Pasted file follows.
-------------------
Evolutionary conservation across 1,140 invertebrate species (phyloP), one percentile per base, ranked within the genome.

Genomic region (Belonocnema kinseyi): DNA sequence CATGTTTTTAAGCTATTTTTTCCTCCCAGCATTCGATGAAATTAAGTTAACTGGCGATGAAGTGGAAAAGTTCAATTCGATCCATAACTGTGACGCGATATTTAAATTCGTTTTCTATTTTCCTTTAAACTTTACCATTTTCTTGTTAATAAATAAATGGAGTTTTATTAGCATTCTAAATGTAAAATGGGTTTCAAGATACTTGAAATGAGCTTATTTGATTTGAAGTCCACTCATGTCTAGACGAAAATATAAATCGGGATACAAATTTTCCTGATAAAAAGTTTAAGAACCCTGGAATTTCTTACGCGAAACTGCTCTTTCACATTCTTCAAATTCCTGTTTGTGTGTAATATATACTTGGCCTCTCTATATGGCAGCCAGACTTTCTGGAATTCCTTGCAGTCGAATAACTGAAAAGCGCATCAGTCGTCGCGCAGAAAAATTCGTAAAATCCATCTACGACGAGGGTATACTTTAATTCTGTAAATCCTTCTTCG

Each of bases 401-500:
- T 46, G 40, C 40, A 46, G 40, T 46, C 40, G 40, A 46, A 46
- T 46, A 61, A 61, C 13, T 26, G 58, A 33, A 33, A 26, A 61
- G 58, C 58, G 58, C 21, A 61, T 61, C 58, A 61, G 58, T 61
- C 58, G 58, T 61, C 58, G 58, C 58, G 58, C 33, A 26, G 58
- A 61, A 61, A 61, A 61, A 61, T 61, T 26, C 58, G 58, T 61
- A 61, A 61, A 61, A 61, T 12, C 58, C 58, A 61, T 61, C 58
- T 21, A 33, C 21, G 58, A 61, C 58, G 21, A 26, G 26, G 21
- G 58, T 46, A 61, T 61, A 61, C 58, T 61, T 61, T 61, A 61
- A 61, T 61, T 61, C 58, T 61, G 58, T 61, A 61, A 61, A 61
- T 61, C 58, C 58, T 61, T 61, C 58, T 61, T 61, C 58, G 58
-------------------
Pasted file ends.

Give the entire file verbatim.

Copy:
Evolutionary conservation across 1,140 invertebrate species (phyloP), one percentile per base, ranked within the genome.

Genomic region (Belonocnema kinseyi): DNA sequence CATGTTTTTAAGCTATTTTTTCCTCCCAGCATTCGATGAAATTAAGTTAACTGGCGATGAAGTGGAAAAGTTCAATTCGATCCATAACTGTGACGCGATATTTAAATTCGTTTTCTATTTTCCTTTAAACTTTACCATTTTCTTGTTAATAAATAAATGGAGTTTTATTAGCATTCTAAATGTAAAATGGGTTTCAAGATACTTGAAATGAGCTTATTTGATTTGAAGTCCACTCATGTCTAGACGAAAATATAAATCGGGATACAAATTTTCCTGATAAAAAGTTTAAGAACCCTGGAATTTCTTACGCGAAACTGCTCTTTCACATTCTTCAAATTCCTGTTTGTGTGTAATATATACTTGGCCTCTCTATATGGCAGCCAGACTTTCTGGAATTCCTTGCAGTCGAATAACTGAAAAGCGCATCAGTCGTCGCGCAGAAAAATTCGTAAAATCCATCTACGACGAGGGTATACTTTAATTCTGTAAATCCTTCTTCG

Each of bases 401-500:
- T 46, G 40, C 40, A 46, G 40, T 46, C 40, G 40, A 46, A 46
- T 46, A 61, A 61, C 13, T 26, G 58, A 33, A 33, A 26, A 61
- G 58, C 58, G 58, C 21, A 61, T 61, C 58, A 61, G 58, T 61
- C 58, G 58, T 61, C 58, G 58, C 58, G 58, C 33, A 26, G 58
- A 61, A 61, A 61, A 61, A 61, T 61, T 26, C 58, G 58, T 61
- A 61, A 61, A 61, A 61, T 12, C 58, C 58, A 61, T 61, C 58
- T 21, A 33, C 21, G 58, A 61, C 58, G 21, A 26, G 26, G 21
- G 58, T 46, A 61, T 61, A 61, C 58, T 61, T 61, T 61, A 61
- A 61, T 61, T 61, C 58, T 61, G 58, T 61, A 61, A 61, A 61
- T 61, C 58, C 58, T 61, T 61, C 58, T 61, T 61, C 58, G 58